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Are you contemplating a homebirth? Choosing a midwife is one of the most important things you'll do. But how competent is she? Find out by asking the right questions.

Parenting is all about choices and challenges, and difficult questions pop up as soon as we discover we are pregnant. Choosing a healthcare provider is one of the most important things a pregnant woman does.

Expectant moms who are enjoying a healthy, low-risk pregnancy may decide to see a homebirth midwife for prenatal care, and later to give birth with that same midwife by their side. How do you pick the right midwife? 

Why homebirth?

Only one percent of moms chooses to give birth at home in the US at the moment, though giving birth in the comfort of your own home is becoming more popular in recent years. Hospitals have never been as well equipped, and science has never been as advanced as it is now. Why would anyone still choose homebirth?

That one percent may be statistically insignificant, but it is still a fairly large group of women. In short, there are many, many different reasons to choose to give birth at home. They include: 

  • Personal preference

  • Seeing homebirth as the default choice for a healthy, normal pregnancy

  • Desiring a family-centered labor and birth

  • Fear of hospitals or doctors

  • Seeing labor and birth as normal, rather than pahthological and inhertently dangerous

  • Being refused a Vaginal Birth After Cesarean at local hospitals

  • Hoping to avoid medical interventions such as labor induction and epidural anesthesia

  • A natural parenting/living philosphy

  • For financial or insurance reasons

  • A history of fast labors

Is homebirth safe? A meta-analysis of 11 studies, the Wax meta-analysis shook the homebirth "community" when it showed that homebirth was associated with a lower rate of maternal complications, but that it tripled neonatal mortality. Who wouldn't be scared by that? Well, the Wax meta-analysis has its problems, as do most homebirth studies. The Wax meta-analysis should have compared low risk homebirths to low risk hospital births, and the circumstances should have been similar. Instead, it looked included homebirth studies from the 1970s and 1980s, as well as homebirths that were unplanned and where it was not even clear if they were attended by any midwife at all. Various countries were included in the meta-analysis.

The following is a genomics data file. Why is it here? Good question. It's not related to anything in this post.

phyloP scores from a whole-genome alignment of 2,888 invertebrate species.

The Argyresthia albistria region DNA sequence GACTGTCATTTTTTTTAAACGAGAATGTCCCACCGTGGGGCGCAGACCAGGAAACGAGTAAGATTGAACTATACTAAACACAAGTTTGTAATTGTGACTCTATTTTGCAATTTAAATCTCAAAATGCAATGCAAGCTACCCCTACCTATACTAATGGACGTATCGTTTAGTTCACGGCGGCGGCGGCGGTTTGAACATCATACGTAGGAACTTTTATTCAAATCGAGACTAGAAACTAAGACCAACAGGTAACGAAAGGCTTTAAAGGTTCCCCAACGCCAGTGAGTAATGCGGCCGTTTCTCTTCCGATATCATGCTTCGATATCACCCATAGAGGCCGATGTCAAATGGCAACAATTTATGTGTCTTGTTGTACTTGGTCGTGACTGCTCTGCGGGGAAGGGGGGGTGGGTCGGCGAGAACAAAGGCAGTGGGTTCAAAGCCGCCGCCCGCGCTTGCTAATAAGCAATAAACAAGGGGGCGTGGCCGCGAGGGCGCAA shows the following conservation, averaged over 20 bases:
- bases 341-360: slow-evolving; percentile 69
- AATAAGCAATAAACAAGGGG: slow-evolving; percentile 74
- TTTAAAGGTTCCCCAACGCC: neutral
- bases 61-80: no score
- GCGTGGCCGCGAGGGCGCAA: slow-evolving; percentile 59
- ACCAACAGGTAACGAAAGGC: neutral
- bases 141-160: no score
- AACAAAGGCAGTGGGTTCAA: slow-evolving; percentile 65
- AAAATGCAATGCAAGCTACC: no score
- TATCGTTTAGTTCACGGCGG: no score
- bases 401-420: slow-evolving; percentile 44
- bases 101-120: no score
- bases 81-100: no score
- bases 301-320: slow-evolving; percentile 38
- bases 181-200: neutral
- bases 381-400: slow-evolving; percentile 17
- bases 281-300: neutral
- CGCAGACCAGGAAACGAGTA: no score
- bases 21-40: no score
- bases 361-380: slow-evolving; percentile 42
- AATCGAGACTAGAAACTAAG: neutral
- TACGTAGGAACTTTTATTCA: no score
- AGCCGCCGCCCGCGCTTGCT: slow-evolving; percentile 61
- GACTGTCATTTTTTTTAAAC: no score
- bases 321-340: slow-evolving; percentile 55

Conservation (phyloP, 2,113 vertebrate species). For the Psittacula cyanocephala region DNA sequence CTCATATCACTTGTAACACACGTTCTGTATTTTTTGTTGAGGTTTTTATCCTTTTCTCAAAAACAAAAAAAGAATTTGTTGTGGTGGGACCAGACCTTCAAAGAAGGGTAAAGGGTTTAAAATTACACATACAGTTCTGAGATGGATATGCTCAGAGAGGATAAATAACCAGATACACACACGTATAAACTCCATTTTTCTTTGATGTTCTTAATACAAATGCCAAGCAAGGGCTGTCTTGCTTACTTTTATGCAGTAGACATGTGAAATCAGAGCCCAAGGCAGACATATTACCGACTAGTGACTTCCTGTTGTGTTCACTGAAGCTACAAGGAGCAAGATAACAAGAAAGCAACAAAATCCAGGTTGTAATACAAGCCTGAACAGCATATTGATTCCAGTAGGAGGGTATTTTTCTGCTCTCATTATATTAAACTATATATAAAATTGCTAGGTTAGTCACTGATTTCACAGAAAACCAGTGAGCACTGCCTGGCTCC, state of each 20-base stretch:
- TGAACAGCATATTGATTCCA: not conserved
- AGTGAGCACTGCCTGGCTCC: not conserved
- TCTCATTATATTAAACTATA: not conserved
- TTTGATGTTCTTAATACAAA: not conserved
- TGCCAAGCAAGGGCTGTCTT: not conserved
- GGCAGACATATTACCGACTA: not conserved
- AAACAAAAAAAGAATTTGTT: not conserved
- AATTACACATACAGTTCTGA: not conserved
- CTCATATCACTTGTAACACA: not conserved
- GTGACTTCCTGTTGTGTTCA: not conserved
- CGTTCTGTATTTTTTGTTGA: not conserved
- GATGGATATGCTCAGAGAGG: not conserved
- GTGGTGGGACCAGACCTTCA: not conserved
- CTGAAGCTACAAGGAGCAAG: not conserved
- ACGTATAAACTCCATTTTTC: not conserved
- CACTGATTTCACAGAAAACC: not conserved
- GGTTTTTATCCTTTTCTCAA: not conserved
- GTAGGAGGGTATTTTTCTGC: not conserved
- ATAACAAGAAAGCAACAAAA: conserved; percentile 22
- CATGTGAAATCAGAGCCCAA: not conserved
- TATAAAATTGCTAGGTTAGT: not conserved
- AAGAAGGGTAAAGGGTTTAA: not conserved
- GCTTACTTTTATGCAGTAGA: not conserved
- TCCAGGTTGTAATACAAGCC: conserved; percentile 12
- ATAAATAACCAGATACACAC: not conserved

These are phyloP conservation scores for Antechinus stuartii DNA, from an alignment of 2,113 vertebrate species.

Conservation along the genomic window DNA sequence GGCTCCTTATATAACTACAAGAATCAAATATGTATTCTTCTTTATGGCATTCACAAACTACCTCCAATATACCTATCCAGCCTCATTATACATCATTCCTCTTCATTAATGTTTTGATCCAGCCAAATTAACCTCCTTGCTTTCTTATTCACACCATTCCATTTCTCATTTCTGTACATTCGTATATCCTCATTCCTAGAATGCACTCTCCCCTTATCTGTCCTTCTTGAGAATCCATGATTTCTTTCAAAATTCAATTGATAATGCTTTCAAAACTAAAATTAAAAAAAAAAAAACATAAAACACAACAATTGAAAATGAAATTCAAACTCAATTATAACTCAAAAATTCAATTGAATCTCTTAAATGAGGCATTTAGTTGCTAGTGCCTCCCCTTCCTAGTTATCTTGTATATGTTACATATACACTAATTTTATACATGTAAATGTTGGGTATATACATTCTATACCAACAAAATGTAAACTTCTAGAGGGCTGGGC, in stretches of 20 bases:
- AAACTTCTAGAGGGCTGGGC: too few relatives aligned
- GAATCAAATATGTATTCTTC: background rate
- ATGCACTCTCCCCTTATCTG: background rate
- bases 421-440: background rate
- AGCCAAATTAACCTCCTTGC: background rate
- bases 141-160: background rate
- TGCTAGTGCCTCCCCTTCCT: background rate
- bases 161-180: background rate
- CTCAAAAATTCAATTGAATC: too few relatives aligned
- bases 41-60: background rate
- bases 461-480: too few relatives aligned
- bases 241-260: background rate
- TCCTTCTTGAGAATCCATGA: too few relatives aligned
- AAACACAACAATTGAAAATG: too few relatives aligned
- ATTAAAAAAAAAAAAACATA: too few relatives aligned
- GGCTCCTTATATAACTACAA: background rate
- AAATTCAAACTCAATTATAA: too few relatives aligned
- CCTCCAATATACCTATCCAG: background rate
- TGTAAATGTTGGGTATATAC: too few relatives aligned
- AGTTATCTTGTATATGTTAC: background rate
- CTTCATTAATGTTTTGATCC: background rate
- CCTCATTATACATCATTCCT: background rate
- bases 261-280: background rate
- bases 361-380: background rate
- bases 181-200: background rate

Is homebirth safe? Not according to the dubious Wax meta-analysis. Yes, if you have a low-risk pregnancy, a good midwife, and good transfer possibilities, says a Dutch study from 2009. Which study is most convincing? Homebirth studies are generally carried out using small samples, and the outcomes cannot possibly be transferred from one country to the next, as healthcare systems, midwifery care, and other factors will be completely different.

This is not an anti-homebirth article — my husband and I chose homebirth twice. Weighing the risks and benefits is an individual process, the outcome of which will be different for every family (no matter what statistics say). You'll have to factor in your own health, the quality of your local hospitals, and of course the qualify of homebirth midwives. That's what we are going to take a look at now — how to select the best midwife for you and your baby.

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